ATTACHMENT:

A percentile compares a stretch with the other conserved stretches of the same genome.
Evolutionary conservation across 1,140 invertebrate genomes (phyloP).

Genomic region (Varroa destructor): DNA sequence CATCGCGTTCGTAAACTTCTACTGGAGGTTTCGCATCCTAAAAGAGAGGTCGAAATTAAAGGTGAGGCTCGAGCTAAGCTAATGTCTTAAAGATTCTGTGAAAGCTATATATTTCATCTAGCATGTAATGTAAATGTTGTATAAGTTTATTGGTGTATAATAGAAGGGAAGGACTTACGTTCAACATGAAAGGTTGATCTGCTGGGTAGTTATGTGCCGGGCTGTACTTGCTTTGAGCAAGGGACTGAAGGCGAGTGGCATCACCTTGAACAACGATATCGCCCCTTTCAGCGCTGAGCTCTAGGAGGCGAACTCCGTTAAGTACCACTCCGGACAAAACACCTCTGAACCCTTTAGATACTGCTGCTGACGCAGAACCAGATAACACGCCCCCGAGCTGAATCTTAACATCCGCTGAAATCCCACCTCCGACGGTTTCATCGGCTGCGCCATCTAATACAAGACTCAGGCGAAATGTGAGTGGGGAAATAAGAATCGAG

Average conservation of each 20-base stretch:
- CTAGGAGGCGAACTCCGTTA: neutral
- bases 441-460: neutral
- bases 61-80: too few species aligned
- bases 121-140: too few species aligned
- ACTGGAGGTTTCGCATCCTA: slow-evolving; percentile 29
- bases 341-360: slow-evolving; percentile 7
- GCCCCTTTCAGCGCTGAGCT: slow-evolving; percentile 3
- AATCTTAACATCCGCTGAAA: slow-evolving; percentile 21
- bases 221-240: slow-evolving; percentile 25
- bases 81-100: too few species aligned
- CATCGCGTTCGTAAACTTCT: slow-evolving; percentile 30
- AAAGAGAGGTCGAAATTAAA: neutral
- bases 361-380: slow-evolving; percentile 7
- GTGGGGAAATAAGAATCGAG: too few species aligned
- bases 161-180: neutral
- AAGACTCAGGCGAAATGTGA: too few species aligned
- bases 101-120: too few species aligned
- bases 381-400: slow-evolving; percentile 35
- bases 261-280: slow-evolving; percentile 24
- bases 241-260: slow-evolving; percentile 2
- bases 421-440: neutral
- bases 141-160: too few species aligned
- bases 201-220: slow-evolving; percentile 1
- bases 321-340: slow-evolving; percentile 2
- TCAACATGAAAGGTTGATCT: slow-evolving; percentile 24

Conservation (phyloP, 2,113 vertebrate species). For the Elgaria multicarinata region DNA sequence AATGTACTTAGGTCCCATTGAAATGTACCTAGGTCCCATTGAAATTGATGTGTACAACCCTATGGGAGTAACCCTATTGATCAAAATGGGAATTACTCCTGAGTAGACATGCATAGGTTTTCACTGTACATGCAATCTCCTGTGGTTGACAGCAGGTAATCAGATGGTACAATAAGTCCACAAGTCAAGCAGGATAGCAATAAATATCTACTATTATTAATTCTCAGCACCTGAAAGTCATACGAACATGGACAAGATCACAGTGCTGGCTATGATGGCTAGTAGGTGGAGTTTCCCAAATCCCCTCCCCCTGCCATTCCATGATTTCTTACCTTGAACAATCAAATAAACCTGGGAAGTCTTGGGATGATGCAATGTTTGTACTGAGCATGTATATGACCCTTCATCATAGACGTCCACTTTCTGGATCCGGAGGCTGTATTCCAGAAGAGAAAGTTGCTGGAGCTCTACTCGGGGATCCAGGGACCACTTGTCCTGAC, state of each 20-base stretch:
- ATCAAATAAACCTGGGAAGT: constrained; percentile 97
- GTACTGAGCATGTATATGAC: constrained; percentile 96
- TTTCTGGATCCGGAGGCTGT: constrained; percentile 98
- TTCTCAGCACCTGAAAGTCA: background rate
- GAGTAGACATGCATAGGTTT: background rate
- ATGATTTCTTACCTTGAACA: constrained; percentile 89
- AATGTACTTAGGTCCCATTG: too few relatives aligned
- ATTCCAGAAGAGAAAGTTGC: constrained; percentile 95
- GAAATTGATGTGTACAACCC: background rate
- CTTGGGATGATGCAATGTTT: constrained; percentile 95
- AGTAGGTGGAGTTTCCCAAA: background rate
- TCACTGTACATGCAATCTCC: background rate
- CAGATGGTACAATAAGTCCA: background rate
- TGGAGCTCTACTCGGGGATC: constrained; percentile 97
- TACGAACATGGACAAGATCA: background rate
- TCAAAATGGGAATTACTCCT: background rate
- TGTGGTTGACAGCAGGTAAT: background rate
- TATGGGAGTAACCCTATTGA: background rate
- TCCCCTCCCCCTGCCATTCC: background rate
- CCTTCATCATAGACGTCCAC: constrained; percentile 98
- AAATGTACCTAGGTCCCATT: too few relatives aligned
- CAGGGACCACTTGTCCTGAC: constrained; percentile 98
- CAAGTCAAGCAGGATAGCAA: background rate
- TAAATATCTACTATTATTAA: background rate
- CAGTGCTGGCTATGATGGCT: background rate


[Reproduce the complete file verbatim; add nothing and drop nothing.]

A percentile compares a stretch with the other conserved stretches of the same genome.
Evolutionary conservation across 1,140 invertebrate genomes (phyloP).

Genomic region (Varroa destructor): DNA sequence CATCGCGTTCGTAAACTTCTACTGGAGGTTTCGCATCCTAAAAGAGAGGTCGAAATTAAAGGTGAGGCTCGAGCTAAGCTAATGTCTTAAAGATTCTGTGAAAGCTATATATTTCATCTAGCATGTAATGTAAATGTTGTATAAGTTTATTGGTGTATAATAGAAGGGAAGGACTTACGTTCAACATGAAAGGTTGATCTGCTGGGTAGTTATGTGCCGGGCTGTACTTGCTTTGAGCAAGGGACTGAAGGCGAGTGGCATCACCTTGAACAACGATATCGCCCCTTTCAGCGCTGAGCTCTAGGAGGCGAACTCCGTTAAGTACCACTCCGGACAAAACACCTCTGAACCCTTTAGATACTGCTGCTGACGCAGAACCAGATAACACGCCCCCGAGCTGAATCTTAACATCCGCTGAAATCCCACCTCCGACGGTTTCATCGGCTGCGCCATCTAATACAAGACTCAGGCGAAATGTGAGTGGGGAAATAAGAATCGAG

Average conservation of each 20-base stretch:
- CTAGGAGGCGAACTCCGTTA: neutral
- bases 441-460: neutral
- bases 61-80: too few species aligned
- bases 121-140: too few species aligned
- ACTGGAGGTTTCGCATCCTA: slow-evolving; percentile 29
- bases 341-360: slow-evolving; percentile 7
- GCCCCTTTCAGCGCTGAGCT: slow-evolving; percentile 3
- AATCTTAACATCCGCTGAAA: slow-evolving; percentile 21
- bases 221-240: slow-evolving; percentile 25
- bases 81-100: too few species aligned
- CATCGCGTTCGTAAACTTCT: slow-evolving; percentile 30
- AAAGAGAGGTCGAAATTAAA: neutral
- bases 361-380: slow-evolving; percentile 7
- GTGGGGAAATAAGAATCGAG: too few species aligned
- bases 161-180: neutral
- AAGACTCAGGCGAAATGTGA: too few species aligned
- bases 101-120: too few species aligned
- bases 381-400: slow-evolving; percentile 35
- bases 261-280: slow-evolving; percentile 24
- bases 241-260: slow-evolving; percentile 2
- bases 421-440: neutral
- bases 141-160: too few species aligned
- bases 201-220: slow-evolving; percentile 1
- bases 321-340: slow-evolving; percentile 2
- TCAACATGAAAGGTTGATCT: slow-evolving; percentile 24

Conservation (phyloP, 2,113 vertebrate species). For the Elgaria multicarinata region DNA sequence AATGTACTTAGGTCCCATTGAAATGTACCTAGGTCCCATTGAAATTGATGTGTACAACCCTATGGGAGTAACCCTATTGATCAAAATGGGAATTACTCCTGAGTAGACATGCATAGGTTTTCACTGTACATGCAATCTCCTGTGGTTGACAGCAGGTAATCAGATGGTACAATAAGTCCACAAGTCAAGCAGGATAGCAATAAATATCTACTATTATTAATTCTCAGCACCTGAAAGTCATACGAACATGGACAAGATCACAGTGCTGGCTATGATGGCTAGTAGGTGGAGTTTCCCAAATCCCCTCCCCCTGCCATTCCATGATTTCTTACCTTGAACAATCAAATAAACCTGGGAAGTCTTGGGATGATGCAATGTTTGTACTGAGCATGTATATGACCCTTCATCATAGACGTCCACTTTCTGGATCCGGAGGCTGTATTCCAGAAGAGAAAGTTGCTGGAGCTCTACTCGGGGATCCAGGGACCACTTGTCCTGAC, state of each 20-base stretch:
- ATCAAATAAACCTGGGAAGT: constrained; percentile 97
- GTACTGAGCATGTATATGAC: constrained; percentile 96
- TTTCTGGATCCGGAGGCTGT: constrained; percentile 98
- TTCTCAGCACCTGAAAGTCA: background rate
- GAGTAGACATGCATAGGTTT: background rate
- ATGATTTCTTACCTTGAACA: constrained; percentile 89
- AATGTACTTAGGTCCCATTG: too few relatives aligned
- ATTCCAGAAGAGAAAGTTGC: constrained; percentile 95
- GAAATTGATGTGTACAACCC: background rate
- CTTGGGATGATGCAATGTTT: constrained; percentile 95
- AGTAGGTGGAGTTTCCCAAA: background rate
- TCACTGTACATGCAATCTCC: background rate
- CAGATGGTACAATAAGTCCA: background rate
- TGGAGCTCTACTCGGGGATC: constrained; percentile 97
- TACGAACATGGACAAGATCA: background rate
- TCAAAATGGGAATTACTCCT: background rate
- TGTGGTTGACAGCAGGTAAT: background rate
- TATGGGAGTAACCCTATTGA: background rate
- TCCCCTCCCCCTGCCATTCC: background rate
- CCTTCATCATAGACGTCCAC: constrained; percentile 98
- AAATGTACCTAGGTCCCATT: too few relatives aligned
- CAGGGACCACTTGTCCTGAC: constrained; percentile 98
- CAAGTCAAGCAGGATAGCAA: background rate
- TAAATATCTACTATTATTAA: background rate
- CAGTGCTGGCTATGATGGCT: background rate